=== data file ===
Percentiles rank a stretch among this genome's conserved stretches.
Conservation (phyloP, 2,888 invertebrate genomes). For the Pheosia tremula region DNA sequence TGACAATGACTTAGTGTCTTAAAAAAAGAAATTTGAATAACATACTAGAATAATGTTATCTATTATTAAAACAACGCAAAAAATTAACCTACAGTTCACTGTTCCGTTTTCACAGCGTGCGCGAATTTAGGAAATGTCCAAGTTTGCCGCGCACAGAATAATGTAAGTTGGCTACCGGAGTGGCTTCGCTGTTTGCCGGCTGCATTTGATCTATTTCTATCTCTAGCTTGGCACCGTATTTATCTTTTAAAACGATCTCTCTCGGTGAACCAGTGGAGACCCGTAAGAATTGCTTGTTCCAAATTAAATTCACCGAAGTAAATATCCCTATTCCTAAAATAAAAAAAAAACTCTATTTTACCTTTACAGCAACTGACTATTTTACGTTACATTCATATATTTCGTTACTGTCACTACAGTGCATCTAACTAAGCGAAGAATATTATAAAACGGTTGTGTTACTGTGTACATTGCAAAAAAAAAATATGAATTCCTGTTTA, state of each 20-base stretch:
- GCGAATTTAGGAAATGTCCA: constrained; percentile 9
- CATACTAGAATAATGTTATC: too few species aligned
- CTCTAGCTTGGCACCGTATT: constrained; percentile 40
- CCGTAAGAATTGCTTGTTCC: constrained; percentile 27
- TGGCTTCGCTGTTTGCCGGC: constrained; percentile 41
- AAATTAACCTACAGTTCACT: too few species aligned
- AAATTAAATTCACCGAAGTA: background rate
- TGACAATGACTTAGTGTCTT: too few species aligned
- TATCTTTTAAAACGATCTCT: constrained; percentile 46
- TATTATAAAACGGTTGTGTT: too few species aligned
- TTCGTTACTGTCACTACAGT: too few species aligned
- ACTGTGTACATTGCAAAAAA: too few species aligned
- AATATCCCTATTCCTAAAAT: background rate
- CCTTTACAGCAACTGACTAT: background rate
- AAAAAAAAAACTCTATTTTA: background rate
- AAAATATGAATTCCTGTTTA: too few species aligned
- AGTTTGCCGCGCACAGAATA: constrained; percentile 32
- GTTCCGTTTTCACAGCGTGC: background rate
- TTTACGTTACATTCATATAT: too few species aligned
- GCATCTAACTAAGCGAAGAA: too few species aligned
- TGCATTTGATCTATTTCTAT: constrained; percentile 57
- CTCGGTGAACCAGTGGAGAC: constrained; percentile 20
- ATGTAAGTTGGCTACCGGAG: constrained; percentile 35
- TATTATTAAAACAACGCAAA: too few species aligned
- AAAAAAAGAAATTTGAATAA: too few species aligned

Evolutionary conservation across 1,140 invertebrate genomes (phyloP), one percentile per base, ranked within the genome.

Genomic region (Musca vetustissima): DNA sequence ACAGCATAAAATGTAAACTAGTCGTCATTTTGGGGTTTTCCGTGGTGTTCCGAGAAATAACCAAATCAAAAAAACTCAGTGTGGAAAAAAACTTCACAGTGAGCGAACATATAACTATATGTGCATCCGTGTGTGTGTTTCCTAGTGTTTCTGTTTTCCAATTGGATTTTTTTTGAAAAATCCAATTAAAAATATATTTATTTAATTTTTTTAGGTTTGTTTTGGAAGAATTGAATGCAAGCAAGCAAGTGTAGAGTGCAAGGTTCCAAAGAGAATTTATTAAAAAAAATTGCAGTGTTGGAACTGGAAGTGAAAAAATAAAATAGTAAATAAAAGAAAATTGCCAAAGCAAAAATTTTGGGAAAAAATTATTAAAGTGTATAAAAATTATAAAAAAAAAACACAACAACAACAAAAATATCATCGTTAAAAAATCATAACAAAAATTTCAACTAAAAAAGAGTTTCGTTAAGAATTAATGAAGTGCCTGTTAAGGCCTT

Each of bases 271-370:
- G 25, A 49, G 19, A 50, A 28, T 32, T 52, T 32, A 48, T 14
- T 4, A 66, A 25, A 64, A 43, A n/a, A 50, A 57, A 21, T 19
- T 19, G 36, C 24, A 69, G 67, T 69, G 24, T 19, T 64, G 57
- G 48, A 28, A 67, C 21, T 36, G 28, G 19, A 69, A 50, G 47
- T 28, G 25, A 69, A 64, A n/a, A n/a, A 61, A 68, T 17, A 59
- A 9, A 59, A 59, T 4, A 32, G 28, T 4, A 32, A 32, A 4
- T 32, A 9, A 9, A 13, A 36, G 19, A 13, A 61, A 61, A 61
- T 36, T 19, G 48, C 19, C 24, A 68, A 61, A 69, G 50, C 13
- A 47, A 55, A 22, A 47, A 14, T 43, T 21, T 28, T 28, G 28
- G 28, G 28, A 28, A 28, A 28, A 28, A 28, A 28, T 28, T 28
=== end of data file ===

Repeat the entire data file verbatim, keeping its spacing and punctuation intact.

Percentiles rank a stretch among this genome's conserved stretches.
Conservation (phyloP, 2,888 invertebrate genomes). For the Pheosia tremula region DNA sequence TGACAATGACTTAGTGTCTTAAAAAAAGAAATTTGAATAACATACTAGAATAATGTTATCTATTATTAAAACAACGCAAAAAATTAACCTACAGTTCACTGTTCCGTTTTCACAGCGTGCGCGAATTTAGGAAATGTCCAAGTTTGCCGCGCACAGAATAATGTAAGTTGGCTACCGGAGTGGCTTCGCTGTTTGCCGGCTGCATTTGATCTATTTCTATCTCTAGCTTGGCACCGTATTTATCTTTTAAAACGATCTCTCTCGGTGAACCAGTGGAGACCCGTAAGAATTGCTTGTTCCAAATTAAATTCACCGAAGTAAATATCCCTATTCCTAAAATAAAAAAAAAACTCTATTTTACCTTTACAGCAACTGACTATTTTACGTTACATTCATATATTTCGTTACTGTCACTACAGTGCATCTAACTAAGCGAAGAATATTATAAAACGGTTGTGTTACTGTGTACATTGCAAAAAAAAAATATGAATTCCTGTTTA, state of each 20-base stretch:
- GCGAATTTAGGAAATGTCCA: constrained; percentile 9
- CATACTAGAATAATGTTATC: too few species aligned
- CTCTAGCTTGGCACCGTATT: constrained; percentile 40
- CCGTAAGAATTGCTTGTTCC: constrained; percentile 27
- TGGCTTCGCTGTTTGCCGGC: constrained; percentile 41
- AAATTAACCTACAGTTCACT: too few species aligned
- AAATTAAATTCACCGAAGTA: background rate
- TGACAATGACTTAGTGTCTT: too few species aligned
- TATCTTTTAAAACGATCTCT: constrained; percentile 46
- TATTATAAAACGGTTGTGTT: too few species aligned
- TTCGTTACTGTCACTACAGT: too few species aligned
- ACTGTGTACATTGCAAAAAA: too few species aligned
- AATATCCCTATTCCTAAAAT: background rate
- CCTTTACAGCAACTGACTAT: background rate
- AAAAAAAAAACTCTATTTTA: background rate
- AAAATATGAATTCCTGTTTA: too few species aligned
- AGTTTGCCGCGCACAGAATA: constrained; percentile 32
- GTTCCGTTTTCACAGCGTGC: background rate
- TTTACGTTACATTCATATAT: too few species aligned
- GCATCTAACTAAGCGAAGAA: too few species aligned
- TGCATTTGATCTATTTCTAT: constrained; percentile 57
- CTCGGTGAACCAGTGGAGAC: constrained; percentile 20
- ATGTAAGTTGGCTACCGGAG: constrained; percentile 35
- TATTATTAAAACAACGCAAA: too few species aligned
- AAAAAAAGAAATTTGAATAA: too few species aligned

Evolutionary conservation across 1,140 invertebrate genomes (phyloP), one percentile per base, ranked within the genome.

Genomic region (Musca vetustissima): DNA sequence ACAGCATAAAATGTAAACTAGTCGTCATTTTGGGGTTTTCCGTGGTGTTCCGAGAAATAACCAAATCAAAAAAACTCAGTGTGGAAAAAAACTTCACAGTGAGCGAACATATAACTATATGTGCATCCGTGTGTGTGTTTCCTAGTGTTTCTGTTTTCCAATTGGATTTTTTTTGAAAAATCCAATTAAAAATATATTTATTTAATTTTTTTAGGTTTGTTTTGGAAGAATTGAATGCAAGCAAGCAAGTGTAGAGTGCAAGGTTCCAAAGAGAATTTATTAAAAAAAATTGCAGTGTTGGAACTGGAAGTGAAAAAATAAAATAGTAAATAAAAGAAAATTGCCAAAGCAAAAATTTTGGGAAAAAATTATTAAAGTGTATAAAAATTATAAAAAAAAAACACAACAACAACAAAAATATCATCGTTAAAAAATCATAACAAAAATTTCAACTAAAAAAGAGTTTCGTTAAGAATTAATGAAGTGCCTGTTAAGGCCTT

Each of bases 271-370:
- G 25, A 49, G 19, A 50, A 28, T 32, T 52, T 32, A 48, T 14
- T 4, A 66, A 25, A 64, A 43, A n/a, A 50, A 57, A 21, T 19
- T 19, G 36, C 24, A 69, G 67, T 69, G 24, T 19, T 64, G 57
- G 48, A 28, A 67, C 21, T 36, G 28, G 19, A 69, A 50, G 47
- T 28, G 25, A 69, A 64, A n/a, A n/a, A 61, A 68, T 17, A 59
- A 9, A 59, A 59, T 4, A 32, G 28, T 4, A 32, A 32, A 4
- T 32, A 9, A 9, A 13, A 36, G 19, A 13, A 61, A 61, A 61
- T 36, T 19, G 48, C 19, C 24, A 68, A 61, A 69, G 50, C 13
- A 47, A 55, A 22, A 47, A 14, T 43, T 21, T 28, T 28, G 28
- G 28, G 28, A 28, A 28, A 28, A 28, A 28, A 28, T 28, T 28